Do You Water Aloe Vera from Top or Bottom? (The Best Guide)

The Aloe Vera plant has some amazing health benefits if used correctly. Their thick, plump leaves contain an extremely effective topical and oral gel that can help hydrate skin, ease sunburn symptoms and detoxify the body, to name a few.

It stores the water that it receives to assist in the production of this wonder gel. Aloe vera is succulent, so they don’t require as much water as non-succulent plants.

But do you water aloe vera from top or bottom? This question is asked by countless people, so I have decided to address it in this article.

So the process of watering an aloe vera plant must be done in such a way to allow it to take in as much moisture as possible. Getting it right will ensure your plant stays healthy and happy. This is an important aspect of successfully growing a plant, such as the ever-awesome aloe vera.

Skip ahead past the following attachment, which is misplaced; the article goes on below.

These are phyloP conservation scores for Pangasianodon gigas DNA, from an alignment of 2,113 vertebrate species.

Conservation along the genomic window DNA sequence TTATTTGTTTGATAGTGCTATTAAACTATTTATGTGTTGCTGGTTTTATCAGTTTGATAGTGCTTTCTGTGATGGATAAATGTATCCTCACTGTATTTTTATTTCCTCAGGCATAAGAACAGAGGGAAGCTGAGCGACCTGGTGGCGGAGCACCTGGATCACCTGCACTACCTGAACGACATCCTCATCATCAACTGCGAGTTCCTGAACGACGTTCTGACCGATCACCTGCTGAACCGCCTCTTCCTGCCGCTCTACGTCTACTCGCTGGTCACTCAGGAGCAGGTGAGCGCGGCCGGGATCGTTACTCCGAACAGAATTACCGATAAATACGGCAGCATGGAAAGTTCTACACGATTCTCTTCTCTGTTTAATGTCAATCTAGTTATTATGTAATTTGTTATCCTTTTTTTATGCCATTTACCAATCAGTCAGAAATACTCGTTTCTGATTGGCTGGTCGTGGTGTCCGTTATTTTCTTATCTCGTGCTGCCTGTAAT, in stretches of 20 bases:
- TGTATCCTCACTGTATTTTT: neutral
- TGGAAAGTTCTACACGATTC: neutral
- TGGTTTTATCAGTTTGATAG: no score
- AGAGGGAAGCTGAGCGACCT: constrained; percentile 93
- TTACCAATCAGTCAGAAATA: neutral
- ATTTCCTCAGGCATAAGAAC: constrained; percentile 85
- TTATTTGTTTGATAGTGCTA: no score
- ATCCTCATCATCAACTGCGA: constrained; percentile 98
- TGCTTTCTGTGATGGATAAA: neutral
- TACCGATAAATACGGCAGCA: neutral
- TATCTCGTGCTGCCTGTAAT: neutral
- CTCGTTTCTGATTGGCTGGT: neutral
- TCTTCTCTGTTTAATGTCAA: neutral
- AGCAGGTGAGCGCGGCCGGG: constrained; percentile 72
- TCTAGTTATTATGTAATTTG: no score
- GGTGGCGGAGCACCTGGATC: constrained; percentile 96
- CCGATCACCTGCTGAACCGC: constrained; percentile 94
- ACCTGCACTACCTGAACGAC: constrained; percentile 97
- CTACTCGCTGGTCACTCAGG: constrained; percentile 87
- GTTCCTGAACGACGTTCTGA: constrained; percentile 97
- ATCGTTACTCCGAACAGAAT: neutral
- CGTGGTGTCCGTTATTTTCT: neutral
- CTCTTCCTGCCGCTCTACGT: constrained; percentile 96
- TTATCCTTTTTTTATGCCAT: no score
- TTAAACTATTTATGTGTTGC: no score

With that being said, let’s look deeper into the commonly asked question ‘do you water aloe vera from top or bottom’?

Do you water aloe vera from top or bottom?
Do you water aloe vera from top or bottom?

Do you water aloe vera from top or bottom?

You should always water aloe vera from the bottom. Succulents don’t require much water, but when they do, it’s best to water them so that none goes to waste.

The preferred watering method for a succulent plant is always at the base of the plant’s stem. Pour straight into the soil so the roots can suck the moisture up and store it for later use.

Aim to add the water slowly, so the soil has time to fully soak up the water. Avoid watering the leaves as any water that pools between leaves or other crevices can form rot and mold.

Why do you Water Aloe Vera from the Bottom?

Watering aloe vera at the bottom will increase the chances of its roots soaking in as much moisture as possible. This will allow it to store the water away for use later on.

It’s best to use a sprinkler head on a watering can or something with a fine mist instead of a full-blown gush straight from a hose.

Why do you Water Aloe Vera from the Bottom?
Which Water to Use for Aloe Vera Plants?